- Huawei’s entrance is making the news, but networking market competition has been increasing across the board from a number of suppliers.
- Increased enterprise networking competition sharpens the minds of suppliers and certainly benefits buyers.
The past two years have seen a remarkable resurgence in competition within the market for enterprise networking technology. While there has always been a fairly strong collection of suppliers in this area, the emergence of Cisco as the dominant market-share leader has relegated true competition to those vying for small percentage points gained in geographical, segment or vertical niches. Now, however, with transitions taking place in terms of multi-gigabit bandwidth demands, wireless integration and data center architecture, all players in the market sense a new opportunity to challenge the incumbent.
This phenomenon, coupled with a brief momentum blip in Cisco’s development progress, has seen suppliers such as Alcatel-Lucent, Avaya, Enterasys, Extreme, HP, and Juniper invigorate their enterprise networking initiatives, in terms of both technology development as well as marketing. The real wild card and potential game-changer, however, has been Huawei’s very aggressive – some say audacious – intentions of rapidly expanding its enterprise technology business globally.
Huawei’s initiatives, which cover all aspects of enterprise IT, communications and networking, have met with some skepticism. There are severe go-to-market issues for the China-based supplier to overcome, for one, and there is still much work to be done to create technological differentiation. Nevertheless, I have yet to meet an enterprise technology supplier — Cisco included — that does not assume Huawei will be a major competitor in the future. The company has already proven, after all, that it can succeed in the global marketplace in the service provider infrastructure sector.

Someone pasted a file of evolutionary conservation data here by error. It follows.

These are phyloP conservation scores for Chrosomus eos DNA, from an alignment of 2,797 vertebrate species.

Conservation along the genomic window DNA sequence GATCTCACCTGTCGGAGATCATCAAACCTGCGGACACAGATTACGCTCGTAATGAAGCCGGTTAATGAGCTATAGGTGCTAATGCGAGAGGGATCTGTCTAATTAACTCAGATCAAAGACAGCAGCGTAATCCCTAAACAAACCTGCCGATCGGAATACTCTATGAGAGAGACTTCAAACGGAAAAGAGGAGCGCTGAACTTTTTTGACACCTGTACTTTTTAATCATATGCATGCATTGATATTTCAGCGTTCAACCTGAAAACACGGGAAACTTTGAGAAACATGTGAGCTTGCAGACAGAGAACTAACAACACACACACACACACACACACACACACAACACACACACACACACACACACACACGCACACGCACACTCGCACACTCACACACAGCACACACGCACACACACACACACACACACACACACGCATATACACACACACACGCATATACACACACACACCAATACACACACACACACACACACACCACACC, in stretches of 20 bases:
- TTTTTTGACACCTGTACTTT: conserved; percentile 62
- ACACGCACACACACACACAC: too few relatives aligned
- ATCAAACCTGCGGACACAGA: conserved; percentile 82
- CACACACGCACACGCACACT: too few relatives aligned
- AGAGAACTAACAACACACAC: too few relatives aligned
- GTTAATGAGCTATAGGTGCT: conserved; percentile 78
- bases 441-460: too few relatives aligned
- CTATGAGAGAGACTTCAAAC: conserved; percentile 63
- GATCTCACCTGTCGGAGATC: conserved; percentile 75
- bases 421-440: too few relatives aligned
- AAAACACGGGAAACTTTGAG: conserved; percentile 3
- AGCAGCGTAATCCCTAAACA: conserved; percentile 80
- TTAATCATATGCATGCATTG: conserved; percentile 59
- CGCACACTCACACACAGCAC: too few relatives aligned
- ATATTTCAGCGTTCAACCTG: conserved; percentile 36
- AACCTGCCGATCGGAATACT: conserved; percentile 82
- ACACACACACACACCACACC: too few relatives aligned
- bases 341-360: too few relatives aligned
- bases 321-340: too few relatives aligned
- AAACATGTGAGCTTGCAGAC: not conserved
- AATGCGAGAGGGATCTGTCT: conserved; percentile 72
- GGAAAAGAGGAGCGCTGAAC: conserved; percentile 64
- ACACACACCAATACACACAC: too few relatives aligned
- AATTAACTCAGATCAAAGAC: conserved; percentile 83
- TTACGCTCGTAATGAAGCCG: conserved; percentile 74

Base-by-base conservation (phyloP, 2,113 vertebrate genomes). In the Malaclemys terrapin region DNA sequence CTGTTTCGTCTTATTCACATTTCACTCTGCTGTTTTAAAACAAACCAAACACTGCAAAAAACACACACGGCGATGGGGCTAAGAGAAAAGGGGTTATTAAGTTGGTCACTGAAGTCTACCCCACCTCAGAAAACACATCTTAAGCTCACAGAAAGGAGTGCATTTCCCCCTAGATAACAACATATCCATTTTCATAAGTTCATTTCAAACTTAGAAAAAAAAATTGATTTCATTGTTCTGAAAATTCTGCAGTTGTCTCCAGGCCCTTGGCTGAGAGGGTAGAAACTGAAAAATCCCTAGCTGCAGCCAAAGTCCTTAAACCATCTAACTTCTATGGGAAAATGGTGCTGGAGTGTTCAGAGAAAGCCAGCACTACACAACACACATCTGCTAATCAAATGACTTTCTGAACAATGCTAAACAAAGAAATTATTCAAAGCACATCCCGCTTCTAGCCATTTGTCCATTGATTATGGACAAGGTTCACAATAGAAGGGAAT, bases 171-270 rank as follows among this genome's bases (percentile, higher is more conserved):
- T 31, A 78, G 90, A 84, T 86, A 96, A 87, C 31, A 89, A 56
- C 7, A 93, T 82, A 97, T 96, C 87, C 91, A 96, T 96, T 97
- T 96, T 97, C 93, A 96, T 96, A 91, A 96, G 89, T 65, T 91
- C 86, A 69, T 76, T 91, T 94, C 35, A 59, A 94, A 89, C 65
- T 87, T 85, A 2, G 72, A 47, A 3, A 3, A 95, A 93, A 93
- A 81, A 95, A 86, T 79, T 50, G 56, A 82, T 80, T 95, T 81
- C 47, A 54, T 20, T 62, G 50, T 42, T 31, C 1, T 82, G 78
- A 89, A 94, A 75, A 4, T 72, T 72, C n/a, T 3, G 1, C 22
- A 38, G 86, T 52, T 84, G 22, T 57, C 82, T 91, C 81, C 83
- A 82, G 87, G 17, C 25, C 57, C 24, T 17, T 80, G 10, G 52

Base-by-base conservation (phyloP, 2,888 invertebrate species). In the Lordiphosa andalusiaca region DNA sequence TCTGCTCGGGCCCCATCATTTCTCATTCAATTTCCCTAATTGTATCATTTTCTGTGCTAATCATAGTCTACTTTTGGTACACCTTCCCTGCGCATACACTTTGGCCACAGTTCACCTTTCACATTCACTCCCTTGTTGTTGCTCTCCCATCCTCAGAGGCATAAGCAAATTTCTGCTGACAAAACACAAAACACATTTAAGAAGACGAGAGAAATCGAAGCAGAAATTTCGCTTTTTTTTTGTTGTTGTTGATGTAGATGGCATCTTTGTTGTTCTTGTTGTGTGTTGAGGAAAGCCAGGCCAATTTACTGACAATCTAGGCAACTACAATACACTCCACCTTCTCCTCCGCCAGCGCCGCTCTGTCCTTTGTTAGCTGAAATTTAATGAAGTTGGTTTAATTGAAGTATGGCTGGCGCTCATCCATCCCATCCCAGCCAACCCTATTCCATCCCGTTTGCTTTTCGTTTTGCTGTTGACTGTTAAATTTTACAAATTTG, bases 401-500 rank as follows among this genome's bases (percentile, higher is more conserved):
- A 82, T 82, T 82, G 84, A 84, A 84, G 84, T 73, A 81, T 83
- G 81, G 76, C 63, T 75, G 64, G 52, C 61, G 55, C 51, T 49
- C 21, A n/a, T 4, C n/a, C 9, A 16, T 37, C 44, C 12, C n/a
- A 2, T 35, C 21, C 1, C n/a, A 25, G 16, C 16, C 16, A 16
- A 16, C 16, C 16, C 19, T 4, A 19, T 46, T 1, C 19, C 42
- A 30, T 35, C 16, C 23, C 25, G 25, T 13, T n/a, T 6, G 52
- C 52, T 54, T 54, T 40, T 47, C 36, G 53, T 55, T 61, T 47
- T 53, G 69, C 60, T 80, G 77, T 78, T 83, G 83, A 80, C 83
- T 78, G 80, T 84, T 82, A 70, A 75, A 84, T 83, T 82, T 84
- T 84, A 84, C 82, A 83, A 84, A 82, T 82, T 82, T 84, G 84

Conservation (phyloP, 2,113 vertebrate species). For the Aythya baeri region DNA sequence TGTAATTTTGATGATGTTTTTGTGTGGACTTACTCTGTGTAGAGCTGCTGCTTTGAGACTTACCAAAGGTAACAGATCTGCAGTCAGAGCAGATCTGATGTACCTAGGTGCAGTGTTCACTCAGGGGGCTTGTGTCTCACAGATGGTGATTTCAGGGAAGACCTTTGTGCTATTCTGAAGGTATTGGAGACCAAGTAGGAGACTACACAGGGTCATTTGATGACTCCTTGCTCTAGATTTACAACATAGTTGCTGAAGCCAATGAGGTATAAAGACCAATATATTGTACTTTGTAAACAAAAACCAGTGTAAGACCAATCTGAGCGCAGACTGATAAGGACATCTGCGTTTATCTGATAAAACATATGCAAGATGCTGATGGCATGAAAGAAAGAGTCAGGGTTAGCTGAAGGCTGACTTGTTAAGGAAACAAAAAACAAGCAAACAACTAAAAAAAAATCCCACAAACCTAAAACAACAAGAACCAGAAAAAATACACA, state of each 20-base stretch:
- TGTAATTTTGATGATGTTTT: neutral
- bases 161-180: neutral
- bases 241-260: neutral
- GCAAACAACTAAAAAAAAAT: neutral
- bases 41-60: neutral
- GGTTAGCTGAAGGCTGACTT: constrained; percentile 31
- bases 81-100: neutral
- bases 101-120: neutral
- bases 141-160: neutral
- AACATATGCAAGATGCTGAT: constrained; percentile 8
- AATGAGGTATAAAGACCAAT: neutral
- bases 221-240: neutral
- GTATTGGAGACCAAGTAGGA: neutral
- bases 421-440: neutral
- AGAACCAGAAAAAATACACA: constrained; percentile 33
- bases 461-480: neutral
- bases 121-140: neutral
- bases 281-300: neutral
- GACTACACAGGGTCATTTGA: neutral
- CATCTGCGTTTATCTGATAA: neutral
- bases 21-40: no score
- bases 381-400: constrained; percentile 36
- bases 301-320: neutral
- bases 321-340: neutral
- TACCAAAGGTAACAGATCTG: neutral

I believe that Huawei’s news-making entry in the market, along with the new energy displayed by Cisco’s more traditional enterprise networking competitors, is a tremendously positive development for network and IT buyers. As always, intense competition sharpens the minds of suppliers, re-doubling their devotion to development and innovation, as well as driving customer-friendly pricing and support.
Whether you are looking at a campus network upgrade (including seamless wireless integration) or designing a new, virtualized data center strategy to enable cloud-like application services, your options are robust and expanding. This may make the selection process more complex, but this must be seen as a positive result.